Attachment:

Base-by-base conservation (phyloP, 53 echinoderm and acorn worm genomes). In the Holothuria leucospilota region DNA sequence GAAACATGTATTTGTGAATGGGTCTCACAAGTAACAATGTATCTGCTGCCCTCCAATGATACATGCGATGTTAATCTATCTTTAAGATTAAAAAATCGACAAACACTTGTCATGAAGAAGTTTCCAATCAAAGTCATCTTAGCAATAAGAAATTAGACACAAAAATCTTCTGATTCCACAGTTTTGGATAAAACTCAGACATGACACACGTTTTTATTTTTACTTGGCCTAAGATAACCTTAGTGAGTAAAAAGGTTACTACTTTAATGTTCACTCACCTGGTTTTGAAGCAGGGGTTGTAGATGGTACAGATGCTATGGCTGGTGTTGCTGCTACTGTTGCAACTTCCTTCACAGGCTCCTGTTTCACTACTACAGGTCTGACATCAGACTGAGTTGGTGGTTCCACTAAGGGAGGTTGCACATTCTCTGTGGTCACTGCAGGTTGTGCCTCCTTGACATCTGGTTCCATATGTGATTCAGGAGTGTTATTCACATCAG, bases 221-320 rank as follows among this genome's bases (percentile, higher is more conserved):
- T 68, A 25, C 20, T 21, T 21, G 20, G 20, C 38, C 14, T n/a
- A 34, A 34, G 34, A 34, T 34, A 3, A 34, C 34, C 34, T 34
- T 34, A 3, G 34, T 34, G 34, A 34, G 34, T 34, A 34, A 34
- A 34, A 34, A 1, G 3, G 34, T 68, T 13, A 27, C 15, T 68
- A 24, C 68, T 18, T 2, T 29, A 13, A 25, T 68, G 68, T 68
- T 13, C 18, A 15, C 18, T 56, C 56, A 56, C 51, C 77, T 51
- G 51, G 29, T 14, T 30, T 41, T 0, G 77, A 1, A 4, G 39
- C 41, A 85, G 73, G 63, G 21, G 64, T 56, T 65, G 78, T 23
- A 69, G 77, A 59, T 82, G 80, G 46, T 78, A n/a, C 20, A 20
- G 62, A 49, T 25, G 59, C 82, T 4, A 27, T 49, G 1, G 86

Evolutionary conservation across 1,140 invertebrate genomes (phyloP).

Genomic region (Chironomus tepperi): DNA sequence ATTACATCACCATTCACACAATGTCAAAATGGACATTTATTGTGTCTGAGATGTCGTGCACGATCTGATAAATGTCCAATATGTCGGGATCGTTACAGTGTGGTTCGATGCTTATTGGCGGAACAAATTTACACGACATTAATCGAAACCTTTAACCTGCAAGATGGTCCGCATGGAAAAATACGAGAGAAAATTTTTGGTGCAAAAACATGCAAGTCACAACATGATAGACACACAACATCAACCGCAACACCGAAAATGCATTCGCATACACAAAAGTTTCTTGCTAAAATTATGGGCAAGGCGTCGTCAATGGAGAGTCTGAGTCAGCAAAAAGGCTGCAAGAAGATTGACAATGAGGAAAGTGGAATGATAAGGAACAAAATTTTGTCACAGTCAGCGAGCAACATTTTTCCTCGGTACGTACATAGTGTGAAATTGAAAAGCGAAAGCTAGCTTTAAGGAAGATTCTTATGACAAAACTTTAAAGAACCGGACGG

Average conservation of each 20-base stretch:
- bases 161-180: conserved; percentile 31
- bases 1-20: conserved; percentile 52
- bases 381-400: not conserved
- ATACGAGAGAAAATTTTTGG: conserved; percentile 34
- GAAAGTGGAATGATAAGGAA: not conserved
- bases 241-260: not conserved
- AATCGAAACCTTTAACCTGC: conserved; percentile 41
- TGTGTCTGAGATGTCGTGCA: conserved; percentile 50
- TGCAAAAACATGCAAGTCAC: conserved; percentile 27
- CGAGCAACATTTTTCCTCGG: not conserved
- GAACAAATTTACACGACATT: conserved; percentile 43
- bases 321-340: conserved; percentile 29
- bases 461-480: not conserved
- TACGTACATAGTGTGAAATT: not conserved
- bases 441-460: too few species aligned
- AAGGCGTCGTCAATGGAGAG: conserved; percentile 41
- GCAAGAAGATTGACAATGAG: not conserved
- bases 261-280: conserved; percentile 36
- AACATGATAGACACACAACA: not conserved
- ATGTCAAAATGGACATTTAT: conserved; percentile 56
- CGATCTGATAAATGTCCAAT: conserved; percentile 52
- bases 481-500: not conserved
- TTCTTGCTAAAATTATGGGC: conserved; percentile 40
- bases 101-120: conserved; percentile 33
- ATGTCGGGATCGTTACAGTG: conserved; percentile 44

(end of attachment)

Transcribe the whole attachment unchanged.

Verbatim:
Base-by-base conservation (phyloP, 53 echinoderm and acorn worm genomes). In the Holothuria leucospilota region DNA sequence GAAACATGTATTTGTGAATGGGTCTCACAAGTAACAATGTATCTGCTGCCCTCCAATGATACATGCGATGTTAATCTATCTTTAAGATTAAAAAATCGACAAACACTTGTCATGAAGAAGTTTCCAATCAAAGTCATCTTAGCAATAAGAAATTAGACACAAAAATCTTCTGATTCCACAGTTTTGGATAAAACTCAGACATGACACACGTTTTTATTTTTACTTGGCCTAAGATAACCTTAGTGAGTAAAAAGGTTACTACTTTAATGTTCACTCACCTGGTTTTGAAGCAGGGGTTGTAGATGGTACAGATGCTATGGCTGGTGTTGCTGCTACTGTTGCAACTTCCTTCACAGGCTCCTGTTTCACTACTACAGGTCTGACATCAGACTGAGTTGGTGGTTCCACTAAGGGAGGTTGCACATTCTCTGTGGTCACTGCAGGTTGTGCCTCCTTGACATCTGGTTCCATATGTGATTCAGGAGTGTTATTCACATCAG, bases 221-320 rank as follows among this genome's bases (percentile, higher is more conserved):
- T 68, A 25, C 20, T 21, T 21, G 20, G 20, C 38, C 14, T n/a
- A 34, A 34, G 34, A 34, T 34, A 3, A 34, C 34, C 34, T 34
- T 34, A 3, G 34, T 34, G 34, A 34, G 34, T 34, A 34, A 34
- A 34, A 34, A 1, G 3, G 34, T 68, T 13, A 27, C 15, T 68
- A 24, C 68, T 18, T 2, T 29, A 13, A 25, T 68, G 68, T 68
- T 13, C 18, A 15, C 18, T 56, C 56, A 56, C 51, C 77, T 51
- G 51, G 29, T 14, T 30, T 41, T 0, G 77, A 1, A 4, G 39
- C 41, A 85, G 73, G 63, G 21, G 64, T 56, T 65, G 78, T 23
- A 69, G 77, A 59, T 82, G 80, G 46, T 78, A n/a, C 20, A 20
- G 62, A 49, T 25, G 59, C 82, T 4, A 27, T 49, G 1, G 86

Evolutionary conservation across 1,140 invertebrate genomes (phyloP).

Genomic region (Chironomus tepperi): DNA sequence ATTACATCACCATTCACACAATGTCAAAATGGACATTTATTGTGTCTGAGATGTCGTGCACGATCTGATAAATGTCCAATATGTCGGGATCGTTACAGTGTGGTTCGATGCTTATTGGCGGAACAAATTTACACGACATTAATCGAAACCTTTAACCTGCAAGATGGTCCGCATGGAAAAATACGAGAGAAAATTTTTGGTGCAAAAACATGCAAGTCACAACATGATAGACACACAACATCAACCGCAACACCGAAAATGCATTCGCATACACAAAAGTTTCTTGCTAAAATTATGGGCAAGGCGTCGTCAATGGAGAGTCTGAGTCAGCAAAAAGGCTGCAAGAAGATTGACAATGAGGAAAGTGGAATGATAAGGAACAAAATTTTGTCACAGTCAGCGAGCAACATTTTTCCTCGGTACGTACATAGTGTGAAATTGAAAAGCGAAAGCTAGCTTTAAGGAAGATTCTTATGACAAAACTTTAAAGAACCGGACGG

Average conservation of each 20-base stretch:
- bases 161-180: conserved; percentile 31
- bases 1-20: conserved; percentile 52
- bases 381-400: not conserved
- ATACGAGAGAAAATTTTTGG: conserved; percentile 34
- GAAAGTGGAATGATAAGGAA: not conserved
- bases 241-260: not conserved
- AATCGAAACCTTTAACCTGC: conserved; percentile 41
- TGTGTCTGAGATGTCGTGCA: conserved; percentile 50
- TGCAAAAACATGCAAGTCAC: conserved; percentile 27
- CGAGCAACATTTTTCCTCGG: not conserved
- GAACAAATTTACACGACATT: conserved; percentile 43
- bases 321-340: conserved; percentile 29
- bases 461-480: not conserved
- TACGTACATAGTGTGAAATT: not conserved
- bases 441-460: too few species aligned
- AAGGCGTCGTCAATGGAGAG: conserved; percentile 41
- GCAAGAAGATTGACAATGAG: not conserved
- bases 261-280: conserved; percentile 36
- AACATGATAGACACACAACA: not conserved
- ATGTCAAAATGGACATTTAT: conserved; percentile 56
- CGATCTGATAAATGTCCAAT: conserved; percentile 52
- bases 481-500: not conserved
- TTCTTGCTAAAATTATGGGC: conserved; percentile 40
- bases 101-120: conserved; percentile 33
- ATGTCGGGATCGTTACAGTG: conserved; percentile 44